Adolph Menzel
Adolph Menzel's Oil Paintings
Adolph Menzel Museum
December 8, 1815 Breslau - February 9, 1905 Berlin.

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Adolph von Menzel
The Berlin-Potsdam Railway
mk87 1847 Oil on canvas 43x52cm Berlin,Nationalgalerie,Staatliche Museen zu Berlin-Preussischer Kulturbesitz
ID: 33911

Adolph von Menzel The Berlin-Potsdam Railway
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Adolph von Menzel The Berlin-Potsdam Railway


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Adolph von Menzel

1815-1905 German Adolph von Menzel Gallery His father was the headmaster of a school for girls, and intended to educate his son as a professor; but he would not thwart his taste for art. Left an orphan in 1832, Menzel had to maintain his family. In 1833 Sachse of Berlin published his first work, an album of pen-and-ink drawings reproduced on stone, to illustrate Goethe's little poem, Kunstlers Erdenwallen. He executed lithographs in the same manner to illustrate Denkw??rdigkeiten aus der brandenburgisch-preussischen Geschichte; The Five Senses and The Prayer, as well as diplomas for various corporations and societies. From 1839 to 1842 he produced 400 drawings, largely introducing to Germany the technique of wood engraving, to illustrate the Geschichte Friedrichs des Grossen (History of Frederick the Great) by Franz Kugler. He subsequently brought out Friedrichs der Grossen Armee in ihrer Uniformirung (The Uniforms of the Army under Frederick the Great), Soldaten Friedrichs der Grossen (The Soldiers of Frederick the Great); and finally, by order of the king Frederick William IV, he illustrated the works of Frederick the Great, Illustrationen zu den Werken Friedricks des Grossen (1843-1849). By these works Menzel established his claim to be considered one of the first, if not actually the first, of the illustrators of his day in his own line. Pencil drawing by Menzel, 1891.Meanwhile Menzel had set himself to study unaided the art of painting, and he soon produced a great number and variety of pictures, always showing keen observation and honest workmanship in subjects dealing with the life and achievements of Frederick the Great, and scenes of everyday life, such as In the Tuileries, The Ball Supper, and At Confession. Among the most important of these works are The Forge (1875) and The Market-place at Verona. Invited to paint The Coronation of William I at Koenigsberg, he produced an exact representation of the ceremony without regard to the traditions of official painting. In Germany he received many honors, and was the first painter to be given the Order of the Black Eagle in 1898 which included a title of nobility, becoming von Menzel.  Related Paintings of Adolph von Menzel :. | German:Bauplatz | Studio Interior with Casts | Atelierwand | Ball Supper | View from a Window in the Marienstrasse |
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Laszlo Moholy-Nagy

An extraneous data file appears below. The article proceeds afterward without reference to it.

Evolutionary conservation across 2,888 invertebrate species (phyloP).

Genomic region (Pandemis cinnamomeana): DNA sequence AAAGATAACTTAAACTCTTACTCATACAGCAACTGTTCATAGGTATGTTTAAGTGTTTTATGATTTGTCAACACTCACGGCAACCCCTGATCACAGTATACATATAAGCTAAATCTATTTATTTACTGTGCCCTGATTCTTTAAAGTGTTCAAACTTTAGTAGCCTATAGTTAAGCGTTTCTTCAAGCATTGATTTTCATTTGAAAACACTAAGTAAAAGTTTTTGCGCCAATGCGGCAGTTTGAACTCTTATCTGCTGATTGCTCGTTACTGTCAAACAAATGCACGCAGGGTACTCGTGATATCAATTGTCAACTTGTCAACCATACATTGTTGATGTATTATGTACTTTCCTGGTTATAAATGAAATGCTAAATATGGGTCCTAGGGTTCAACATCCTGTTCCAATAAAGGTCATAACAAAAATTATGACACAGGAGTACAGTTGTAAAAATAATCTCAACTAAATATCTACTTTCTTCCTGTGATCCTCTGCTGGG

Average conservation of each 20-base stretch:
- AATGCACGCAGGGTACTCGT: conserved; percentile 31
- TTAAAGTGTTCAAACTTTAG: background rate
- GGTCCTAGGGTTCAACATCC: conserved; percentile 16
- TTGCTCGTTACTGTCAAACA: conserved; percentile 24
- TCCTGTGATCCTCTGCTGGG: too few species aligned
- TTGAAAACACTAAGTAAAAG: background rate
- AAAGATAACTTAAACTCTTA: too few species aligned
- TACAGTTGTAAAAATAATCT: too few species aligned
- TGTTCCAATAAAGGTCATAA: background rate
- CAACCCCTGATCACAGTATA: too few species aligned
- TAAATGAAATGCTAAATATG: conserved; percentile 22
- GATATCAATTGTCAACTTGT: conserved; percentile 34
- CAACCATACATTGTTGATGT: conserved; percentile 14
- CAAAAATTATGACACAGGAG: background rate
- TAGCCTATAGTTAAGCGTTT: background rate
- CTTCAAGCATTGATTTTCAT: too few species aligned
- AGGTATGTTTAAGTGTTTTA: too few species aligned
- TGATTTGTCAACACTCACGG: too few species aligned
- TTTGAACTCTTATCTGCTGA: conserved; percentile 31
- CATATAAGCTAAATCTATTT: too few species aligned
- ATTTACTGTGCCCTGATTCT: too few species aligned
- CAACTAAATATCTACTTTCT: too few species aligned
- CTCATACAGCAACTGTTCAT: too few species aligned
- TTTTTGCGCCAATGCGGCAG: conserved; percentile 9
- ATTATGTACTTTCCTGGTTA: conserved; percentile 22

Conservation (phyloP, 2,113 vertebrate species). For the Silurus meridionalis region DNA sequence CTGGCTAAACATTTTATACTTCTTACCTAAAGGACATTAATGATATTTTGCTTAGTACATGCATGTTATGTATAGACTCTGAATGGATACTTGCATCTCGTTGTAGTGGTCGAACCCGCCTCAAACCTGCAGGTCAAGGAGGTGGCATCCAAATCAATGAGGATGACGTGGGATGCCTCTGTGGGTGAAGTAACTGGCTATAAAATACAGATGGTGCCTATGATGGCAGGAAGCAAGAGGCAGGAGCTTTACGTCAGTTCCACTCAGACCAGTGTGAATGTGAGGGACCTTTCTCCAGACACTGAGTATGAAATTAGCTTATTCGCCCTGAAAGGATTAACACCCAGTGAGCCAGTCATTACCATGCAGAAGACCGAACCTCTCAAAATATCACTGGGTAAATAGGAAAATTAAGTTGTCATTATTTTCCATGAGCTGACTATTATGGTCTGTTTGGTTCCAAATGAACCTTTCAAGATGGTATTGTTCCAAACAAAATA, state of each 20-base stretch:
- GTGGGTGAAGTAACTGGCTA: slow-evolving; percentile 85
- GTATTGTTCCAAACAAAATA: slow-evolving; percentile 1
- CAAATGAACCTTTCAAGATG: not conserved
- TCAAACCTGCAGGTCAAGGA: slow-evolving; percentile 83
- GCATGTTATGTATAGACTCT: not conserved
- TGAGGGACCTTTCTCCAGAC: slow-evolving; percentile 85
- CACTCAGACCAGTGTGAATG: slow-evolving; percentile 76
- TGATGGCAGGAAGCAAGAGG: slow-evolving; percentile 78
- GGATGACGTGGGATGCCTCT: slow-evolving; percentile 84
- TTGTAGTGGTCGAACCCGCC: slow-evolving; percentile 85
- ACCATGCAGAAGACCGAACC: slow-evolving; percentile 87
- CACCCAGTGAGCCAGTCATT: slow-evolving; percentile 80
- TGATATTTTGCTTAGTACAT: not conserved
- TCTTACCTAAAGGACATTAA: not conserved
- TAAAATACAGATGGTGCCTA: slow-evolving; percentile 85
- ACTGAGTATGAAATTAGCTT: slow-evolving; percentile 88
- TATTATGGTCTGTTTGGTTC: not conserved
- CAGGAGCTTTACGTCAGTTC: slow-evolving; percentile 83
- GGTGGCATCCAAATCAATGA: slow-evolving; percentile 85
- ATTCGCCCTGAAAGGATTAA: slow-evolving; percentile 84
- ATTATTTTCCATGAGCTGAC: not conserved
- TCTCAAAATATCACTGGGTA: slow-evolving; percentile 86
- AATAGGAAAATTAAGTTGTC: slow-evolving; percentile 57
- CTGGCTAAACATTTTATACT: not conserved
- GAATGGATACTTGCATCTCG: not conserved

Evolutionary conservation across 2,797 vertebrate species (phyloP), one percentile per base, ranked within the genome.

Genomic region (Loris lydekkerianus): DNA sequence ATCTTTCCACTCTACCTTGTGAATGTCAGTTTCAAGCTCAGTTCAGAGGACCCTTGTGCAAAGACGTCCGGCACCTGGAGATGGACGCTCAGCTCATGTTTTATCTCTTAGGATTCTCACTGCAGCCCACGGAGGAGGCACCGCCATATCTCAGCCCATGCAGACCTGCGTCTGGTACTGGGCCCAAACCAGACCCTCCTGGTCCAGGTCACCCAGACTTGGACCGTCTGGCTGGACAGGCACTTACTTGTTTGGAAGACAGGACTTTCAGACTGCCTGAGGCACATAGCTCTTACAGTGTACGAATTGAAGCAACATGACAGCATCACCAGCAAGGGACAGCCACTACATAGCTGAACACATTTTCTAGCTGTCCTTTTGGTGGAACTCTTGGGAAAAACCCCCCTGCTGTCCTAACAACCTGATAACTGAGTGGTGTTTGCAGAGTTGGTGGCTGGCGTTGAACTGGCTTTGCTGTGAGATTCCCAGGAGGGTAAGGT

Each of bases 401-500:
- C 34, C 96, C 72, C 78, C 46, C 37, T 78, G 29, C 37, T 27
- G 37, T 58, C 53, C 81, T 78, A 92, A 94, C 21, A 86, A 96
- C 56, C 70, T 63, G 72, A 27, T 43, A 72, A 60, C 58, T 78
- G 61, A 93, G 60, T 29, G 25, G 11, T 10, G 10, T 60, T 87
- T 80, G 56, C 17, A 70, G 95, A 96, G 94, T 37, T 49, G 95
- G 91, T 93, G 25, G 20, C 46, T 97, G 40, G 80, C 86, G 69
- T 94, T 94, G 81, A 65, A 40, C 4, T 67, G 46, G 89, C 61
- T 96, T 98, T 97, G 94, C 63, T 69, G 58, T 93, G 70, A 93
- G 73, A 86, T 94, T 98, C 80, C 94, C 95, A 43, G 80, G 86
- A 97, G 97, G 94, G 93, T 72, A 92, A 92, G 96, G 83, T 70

Hungarian 1895-1946 was a Hungarian painter and photographer as well as professor in the Bauhaus school. He was highly influenced by constructivism. He was a strong advocate of the integration of technology and industry into the arts. Moholy-Nagy was born L??szl?? Weisz to a family of mixed Jewish and Hungarian heritage. His cousin was Georg Solti. He changed his German-Jewish surname to the Magyar surname of his uncle, Nagy. Later, he added the pseudonym Moholy to his surname, after the town in which he grew up (Mol, today in Serbia). After studying law in Budapest and serving in World War I, Moholy-Nagy was in Vienna in 1919, where he first discovered constructivism in exhibitions of works of Malevich, Naum Gabo and El Lissitzky. In 1923, he replaced Johannes Itten as the instructor of the preliminary course at the Bauhaus. This effectively marked the end of the school's expressionistic leanings and moved it closer towards its original aims as a school of design and industrial integration. The Bauhaus became known for the versatility of its artists, and Moholy-Nagy was no exception. Throughout his career, he became proficient and innovative in the fields of photography, typography, sculpture, painting, printmaking, and industrial design. One of his main focuses was on photography. He coined the term "the New Vision" for his belief that photography could create a whole new way of seeing the outside world that the human eye could not. His theory of art and teaching was summed up in the book The New Vision, from Material to Architecture. He experimented with the photographic process of exposing light sensitive paper with objects overlaid on top of it, called photogram. While at the Bauhaus, Moholy's teaching in diverse media -- including painting, sculpture, photography, photomontage and metal -- had a profound influence on a number of his students, including Marianne Brandt. He was editor of the art and photography department of the European avant-garde magazine International Revue i 10 from 1927 to 1929. Moholy-Nagy resigned from the Bauhaus in 1928 and worked in film and stage design in Berlin, where he was required to submit his work to be censored, and then in Paris and Holland before moving to London in 1935. In England, Moholy-Nagy formed part of the circle of ??migr?? artists and intellectuals who based themselves in Hampstead. Moholy-Nagy lived for a time in the Isokon building with Walter Gropius for eight months and then settled in Golders Green. Gropius and Moholy-Nagy planned to establish an English version of the Bauhaus but could not secure backing, and then Moholy-Nagy was turned down for a teaching job at the Royal College of Art. Moholy-Nagy made his way in London by taking on various design jobs including Imperial Airways and a shop display for men's underwear. He photographed contemporary architecture for the Architectural Review where the assistant editor was John Betjeman who commissioned Moholy-Nagy to make documentary photographs to illustrate his book An Oxford University Chest. In 1936, he was commissioned by fellow Hungarian film producer Alexander Korda to design special effects for Things to Come. Working at Denham Studios, Moholy-Nagy created kinetic sculptures and abstract light effects, but they were rejected by the film's director. At the invitation of Leslie Martin, he gave a lecture to the architecture school of Hull University. In 1937, at the invitation of Walter Paepcke, the Chairman of the Container Corporation of America, Moholy-Nagy moved to Chicago to become the director of the New Bauhaus. The philosophy of the school was basically unchanged from that of the original, and its headquarters was the Prairie Avenue mansion that architect Richard Morris Hunt designed for department store magnate Marshall Field. Unfortunately, the school lost the financial backing of its supporters after only a single academic year, and it closed in 1938. Paepcke, however, continued his own support, and in 1939, Moholy-Nagy opened the School of Design. In 1944, this became the Institute of Design. He authored an account of his efforts to develop the curriculum of the School of Design in his book Vision in Motion. Moholy-Nagy died of leukemia in Chicago in 1946.